Sunday, May 19, 2019

A police force of and for all citizens

Civil equality requires, among other things, acceptance of civic responsibility for the entire public, regardless of religion, race and gender. 

Salman Masalha ||

A police force of and for all citizens

There needs to be public discussion of the relations between the police and Arab citizens. Recently there has been a string of murder cases in Arab locales and in the absence of anyone who maintains law and order the extended families of crime are rampaging in broad daylight.

Most of the Arab public is law-abiding and it is fed up with the anarchy. Its right to a tranquil life is indisputable. It is necessary to demand that the government, and above all the Public Security Ministry, put an end to the criminality and afford full security to the Arab citizens of this country.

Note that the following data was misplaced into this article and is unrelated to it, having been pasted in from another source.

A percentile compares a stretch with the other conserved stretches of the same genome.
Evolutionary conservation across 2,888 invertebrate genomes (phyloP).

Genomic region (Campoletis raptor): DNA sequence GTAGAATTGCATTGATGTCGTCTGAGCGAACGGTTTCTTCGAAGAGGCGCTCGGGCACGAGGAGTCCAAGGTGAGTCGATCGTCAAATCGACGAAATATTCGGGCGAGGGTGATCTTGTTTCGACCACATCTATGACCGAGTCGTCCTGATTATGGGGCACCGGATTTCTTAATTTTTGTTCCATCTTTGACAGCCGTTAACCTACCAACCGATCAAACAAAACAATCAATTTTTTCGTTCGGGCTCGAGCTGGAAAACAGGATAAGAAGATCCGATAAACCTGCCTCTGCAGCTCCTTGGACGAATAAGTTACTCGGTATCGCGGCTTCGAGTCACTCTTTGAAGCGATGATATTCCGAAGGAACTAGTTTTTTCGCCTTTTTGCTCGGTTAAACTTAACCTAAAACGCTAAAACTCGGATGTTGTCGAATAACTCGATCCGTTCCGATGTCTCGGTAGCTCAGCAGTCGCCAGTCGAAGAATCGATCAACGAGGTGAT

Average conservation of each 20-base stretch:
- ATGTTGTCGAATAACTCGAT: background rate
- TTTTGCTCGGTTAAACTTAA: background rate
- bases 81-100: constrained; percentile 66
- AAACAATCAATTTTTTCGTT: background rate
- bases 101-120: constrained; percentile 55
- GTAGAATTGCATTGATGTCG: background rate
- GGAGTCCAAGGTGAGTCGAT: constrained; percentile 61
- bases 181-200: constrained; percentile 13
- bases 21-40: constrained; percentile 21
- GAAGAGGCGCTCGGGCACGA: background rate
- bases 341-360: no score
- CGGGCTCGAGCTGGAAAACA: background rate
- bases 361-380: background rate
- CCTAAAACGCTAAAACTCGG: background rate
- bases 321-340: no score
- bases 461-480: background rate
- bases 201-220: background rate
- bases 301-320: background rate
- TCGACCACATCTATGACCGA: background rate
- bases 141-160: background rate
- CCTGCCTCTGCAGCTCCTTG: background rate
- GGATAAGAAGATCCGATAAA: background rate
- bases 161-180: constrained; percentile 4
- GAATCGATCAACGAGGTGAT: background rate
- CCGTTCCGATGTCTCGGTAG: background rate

It is necessary to conduct an urgent re-examination of the flawed relationship between the police, the heads of local governments and the Arab leadership as a whole. It seems the Arab citizenry and the police force are alienated from each other.

A new path must be sought in order to reduce the structural tension between them. The local council heads and the Arab leadership at the national level are correct in their repeated call for confiscation of the illegal weaponry in their locales, but that is not enough.

For law and order to prevail in the Arab locales the Arab public and its leaders must see the police as their police and encourage young people to serve in the force – and they must also demand the establishment of permanent police stations in their locales.

The opposition on the part of leaders of the Arab public to recruiting young people into the police force, or establishing police stations in their communities, is perplexing, to say the least. The meaning of their opposition is that they want a police force of “outsiders” with individual “outsider” police officers to enter their communities in order to impose law and order for a brief period, and then leave. This is anti-civil behavior and it indicates that they are in fact relinquishing their justified demand for full civil equality.